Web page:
Manning, who has what he called a tear in the plantar fascia in his left foot, got the cast off Tuesday night and will now wear a walking boot until Friday. He said he has not thought about his playing future beyond trying to get back on the practice field.
“This is when ‘they’ and ‘sources’ seem to show their heads a little bit . . . I haven’t thought much other than about trying to get healthy,” Manning said. ” . . . I’m going to try to get healthy so I can try to get back. That’s kind of where my focus is.”
Brock Osweiler has played well in Manning’s place, but Manning said he hasn’t given any thought as to whether he would get his starting job back upon his return to the field.
“It’s so far ahead of what I’m thinking about. I’m doing what Coach [Gary] Kubiak asked me to do, and that’s try to get healthy,” Manning said. “I’m following his instructions. I’d love for it to be healthy yesterday, I can assure you . . . there’s no guarantee whatsoever. All the other questions and speculation, I don’t have anything for you on that.”
Kubiak reiterated his earlier point of view — that Manning is the team’s starting quarterback whenever he’s ready to get back on the field.
“We’re totally committed to getting our quarterback, getting Peyton healthy, and getting him back and nothing’s changed,” Kubiak said. “And nothing’s changed where we’re heading this week, Brock’s our starter this week and we’re all in getting ready for San Diego. We’re week to week and we’re doing everything we can to win the next football game, but absolutely nothing has changed.”
Manning, seated in front of his locker, said his foot had bothered him for “some time,” and then he suffered the tear in the Broncos’ Nov. 8 loss to the Indianapolis Colts. He rehabbed the injury the following week, then suffered through his worst performance as a pro. He went 5-of-20 passing for 35 yards and had four interceptions in the Broncos’ loss to Kansas City.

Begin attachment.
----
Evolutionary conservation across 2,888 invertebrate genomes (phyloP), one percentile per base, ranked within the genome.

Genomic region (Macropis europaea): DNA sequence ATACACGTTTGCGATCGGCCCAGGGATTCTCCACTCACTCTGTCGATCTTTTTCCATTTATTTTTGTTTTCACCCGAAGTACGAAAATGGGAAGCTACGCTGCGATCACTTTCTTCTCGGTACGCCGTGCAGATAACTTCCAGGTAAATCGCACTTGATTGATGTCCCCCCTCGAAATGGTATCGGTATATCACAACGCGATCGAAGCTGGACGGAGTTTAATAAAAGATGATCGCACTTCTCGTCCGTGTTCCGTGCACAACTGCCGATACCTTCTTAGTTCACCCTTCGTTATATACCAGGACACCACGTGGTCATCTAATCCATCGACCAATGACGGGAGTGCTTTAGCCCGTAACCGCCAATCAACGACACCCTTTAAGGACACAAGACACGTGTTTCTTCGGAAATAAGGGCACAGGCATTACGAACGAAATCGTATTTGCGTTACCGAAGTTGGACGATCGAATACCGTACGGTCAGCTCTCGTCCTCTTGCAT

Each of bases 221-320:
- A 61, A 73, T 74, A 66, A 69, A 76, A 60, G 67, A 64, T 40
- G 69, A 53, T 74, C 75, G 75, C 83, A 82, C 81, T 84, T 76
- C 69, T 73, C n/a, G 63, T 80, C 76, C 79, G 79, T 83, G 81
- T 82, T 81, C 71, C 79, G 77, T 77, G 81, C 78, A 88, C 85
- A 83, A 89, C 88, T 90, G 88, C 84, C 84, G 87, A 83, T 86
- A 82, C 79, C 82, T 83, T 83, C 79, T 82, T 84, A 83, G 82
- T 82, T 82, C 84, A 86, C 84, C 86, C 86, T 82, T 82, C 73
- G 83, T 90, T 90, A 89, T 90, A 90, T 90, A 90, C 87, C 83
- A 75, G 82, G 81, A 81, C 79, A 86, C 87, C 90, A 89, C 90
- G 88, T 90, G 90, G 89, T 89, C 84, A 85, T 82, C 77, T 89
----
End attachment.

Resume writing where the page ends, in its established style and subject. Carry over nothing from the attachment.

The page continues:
Manning, 39, was pulled from the lineup with just under seven minutes to play in the third quarter against the Chiefs. Osweiler has started the Broncos’ past two games, both wins.
“I’m not really focused on how long am I going to be the starter, am I the starter, am I not the starter?” Osweiler said. “All I know is I’m the starter this week versus the Chargers . . . I’m focused on being a good teammate, doing whatever I can while playing quarterback to get a win this Sunday.”
Manning echoed the week-to-week mentality.
“I’ll start some rehab Saturday . . . It’s obviously difficult not being out there,” Manning said. “Being a competitor, always being able to play, you always want to be out there, I think any competitor would tell you, would be lying if they said it wasn’t difficult not being out there.”
Manning visited foot and ankle specialist Dr. Robert Anderson last week, when a cast was put on his foot to immobilize it. Manning said doctors wanted to put another cast on his foot Wednesday when he asked if “there was another option,” and he was given the walking boot instead.
“I think [head trainer Steven Antonopulos] gets about 20 calls a day,” Manning said. “I’m getting about 10 pieces of mail a day with solutions and suggestions and healing medicine, which I appreciate, I appreciate people caring and wanting to help me, but when Dr. Anderson says there’s no magic fix to this, it’s kind of an individual thing — I’ve been dealing with a form of it for quite some time before the tear, if you will, against Indy. I’ve been having some symptoms. It’s been going on for a little bit of time. He did say there’s no immediate, quick or magic fix or can’t guarantee you this — that’s why we’re kind of going one week at a time.”
The boot, which he said he will wear as much as possible, will be removed Friday, and his foot will be re-evaluated.
“[Anderson] said I have an injured foot,” Manning said. “Everybody says, ‘When did he say it’s going to get better?’ [He said], ‘When it heals,’ so some earth-shattering medical information there,” Manning said. ” . . . This has been kind of a test of patience wearing this . . . I’m trying to be patient doing that, and we’ll see how it reacts to the rehab after that.”